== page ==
Borne and Rachel's burgeoning friendship/mentorship merges with Wick and Rachel's romantic partnership in troubling ways, becoming a true test of their trust in one another. At one point, Rachel says that she can't understand how Wick trusted so many people in his life before the city's collapse. She muses, "I couldn't remember as an adult when I had trusted three people at the same time." Now, with Borne in their lives, trust and betrayal become even more important and elusive for all three inhabitants of Balcony Cliffs. When Rachel and Borne's relationship hits a particularly rough spot, she thinks, "That's the problem with people who are not human. You can't tell how badly they're hurt, or how much they need your help, and until you ask, they don't always know how to tell you." Later, Rachel learns that this problem can also surface in relationships between two humans.
As the situation in the city deteriorates, Rachel, Borne, and Wick face multiple enemies, several of whom mount violent attacks against them. By the time I realized that Borne was going to develop constantly during the course of the story―in a wide variety of weird, interesting, and unexpected ways―I found myself fully involved in the plot and enjoyed the story immensely, all the way through to its bittersweet ending.
This novel is difficult to describe and impossible to summarize. VanderMeer has created a completely original approach to post-apocalyptic eco-fiction that mixes real humans, tech-enhanced humans, and robotic creatures into an inventive and intriguing plot that slowly pulls you in and keeps you turning the pages to see what in the world is going to happen next.
At the end of this post, I have included a few of the best comments from mass media reviewers. I have to agree wholeheartedly with the last reviewer (Brian Ted Jones) who compares Borne's experience to that of the little alien in Spielberg's E.T., because that's exactly what popped into my mind as I watched Borne and his human friend, Rachel, meet and try to understand each other's world views. Watching Borne develop into the creature he was meant to be is a fascinating literary experience.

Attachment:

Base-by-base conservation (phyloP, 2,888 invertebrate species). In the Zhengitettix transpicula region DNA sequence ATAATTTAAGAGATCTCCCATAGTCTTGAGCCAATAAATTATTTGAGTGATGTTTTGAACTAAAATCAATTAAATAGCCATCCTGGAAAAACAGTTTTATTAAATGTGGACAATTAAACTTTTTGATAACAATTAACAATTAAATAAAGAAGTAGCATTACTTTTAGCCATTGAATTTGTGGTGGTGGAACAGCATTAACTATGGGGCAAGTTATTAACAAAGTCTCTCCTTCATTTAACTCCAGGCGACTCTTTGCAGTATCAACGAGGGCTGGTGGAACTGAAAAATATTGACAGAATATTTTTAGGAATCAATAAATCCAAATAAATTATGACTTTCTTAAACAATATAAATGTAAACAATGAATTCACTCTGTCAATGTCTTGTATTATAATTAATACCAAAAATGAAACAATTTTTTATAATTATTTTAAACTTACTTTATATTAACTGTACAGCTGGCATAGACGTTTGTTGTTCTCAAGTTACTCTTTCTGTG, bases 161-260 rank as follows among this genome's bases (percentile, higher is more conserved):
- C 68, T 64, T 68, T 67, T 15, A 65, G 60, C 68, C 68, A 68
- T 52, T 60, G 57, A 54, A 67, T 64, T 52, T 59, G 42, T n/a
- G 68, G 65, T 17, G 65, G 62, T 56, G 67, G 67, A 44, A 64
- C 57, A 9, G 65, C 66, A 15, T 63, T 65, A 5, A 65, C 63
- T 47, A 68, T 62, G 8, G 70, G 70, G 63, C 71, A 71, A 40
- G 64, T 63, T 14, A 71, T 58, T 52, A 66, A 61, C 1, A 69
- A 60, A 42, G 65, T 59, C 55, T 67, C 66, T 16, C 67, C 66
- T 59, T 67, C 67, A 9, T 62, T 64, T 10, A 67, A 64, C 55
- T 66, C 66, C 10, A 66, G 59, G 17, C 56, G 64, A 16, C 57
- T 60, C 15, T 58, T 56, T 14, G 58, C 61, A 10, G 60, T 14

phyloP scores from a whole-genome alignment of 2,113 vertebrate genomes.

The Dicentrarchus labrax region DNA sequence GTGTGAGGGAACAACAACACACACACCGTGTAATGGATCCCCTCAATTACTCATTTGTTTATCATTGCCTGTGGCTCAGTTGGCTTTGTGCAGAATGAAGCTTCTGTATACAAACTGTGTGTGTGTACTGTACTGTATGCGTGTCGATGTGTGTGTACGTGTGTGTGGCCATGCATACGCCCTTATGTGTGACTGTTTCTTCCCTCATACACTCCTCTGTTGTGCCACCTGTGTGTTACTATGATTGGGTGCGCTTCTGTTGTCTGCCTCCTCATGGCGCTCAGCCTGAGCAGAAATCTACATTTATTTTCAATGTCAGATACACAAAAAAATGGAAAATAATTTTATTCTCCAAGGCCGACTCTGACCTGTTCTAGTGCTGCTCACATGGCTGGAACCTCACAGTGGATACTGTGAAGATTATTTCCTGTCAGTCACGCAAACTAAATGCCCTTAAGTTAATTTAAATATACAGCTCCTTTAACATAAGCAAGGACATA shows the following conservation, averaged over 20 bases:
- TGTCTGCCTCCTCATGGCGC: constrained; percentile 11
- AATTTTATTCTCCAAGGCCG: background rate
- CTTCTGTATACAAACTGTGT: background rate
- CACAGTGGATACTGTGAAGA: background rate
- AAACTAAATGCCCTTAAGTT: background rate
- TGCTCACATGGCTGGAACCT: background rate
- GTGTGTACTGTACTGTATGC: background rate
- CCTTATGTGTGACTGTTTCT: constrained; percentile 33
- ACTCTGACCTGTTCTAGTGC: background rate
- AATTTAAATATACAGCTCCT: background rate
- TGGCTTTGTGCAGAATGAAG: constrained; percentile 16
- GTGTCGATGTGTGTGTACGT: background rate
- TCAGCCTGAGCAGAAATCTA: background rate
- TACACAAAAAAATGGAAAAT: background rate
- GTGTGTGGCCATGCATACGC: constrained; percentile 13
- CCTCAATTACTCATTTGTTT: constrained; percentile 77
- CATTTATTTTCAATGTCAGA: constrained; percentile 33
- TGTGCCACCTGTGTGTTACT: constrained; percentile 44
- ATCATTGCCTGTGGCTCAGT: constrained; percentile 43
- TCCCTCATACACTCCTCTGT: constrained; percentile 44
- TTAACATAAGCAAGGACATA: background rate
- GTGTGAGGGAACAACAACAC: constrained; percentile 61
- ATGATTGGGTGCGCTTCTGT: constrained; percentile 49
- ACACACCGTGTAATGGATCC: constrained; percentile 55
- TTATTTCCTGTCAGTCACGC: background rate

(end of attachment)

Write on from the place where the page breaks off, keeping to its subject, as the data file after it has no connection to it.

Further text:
Click HERE to read or listen to an excerpt on this novel's Amazon.com page by clicking on the cover art for print or the "Listen" icon for audio.
QUOTATIONS FROM MAINSTREAM MEDIA REVIEWS
”VanderMeer is that rare novelist who turns to nonhumans not to make them approximate us as much as possible but to make such approximation impossible. All of this is magnified a hundredfold in Borne . . . Here is the story about biotech that VanderMeer wants to tell, a vision of the nonhuman not as one fixed thing, one fixed destiny, but as either peaceful or catastrophic, by our side or out on a rampage as our behavior dictates―for these are our children, born of us and now to be borne in whatever shape or mess we have created. This coming-of-age story signals that eco-fiction has come of age as well: wilder, more reckless and more breathtaking than previously thought, a wager and a promise that what emerges from the twenty-first century will be as good as any from the twentieth, or the nineteenth." ―Wai Chee Dimock, The New York Times Book Review
"The conceptual elements in VanderMeer’s fiction are so striking that the firmness with which he cinches them to his characters’ lives is often overlooked . . . Borne is VanderMeer’s trans-species rumination on the theme of parenting . . . [Borne] insists that to live in an age of gods and sorcerers is to know that you, a mere person, might be crushed by indifferent forces at a moment’s notice, then quickly forgotten. And that the best thing about human nature might just be its unwillingness to surrender to the worst side of itself.” ―Laura Miller, The New Yorker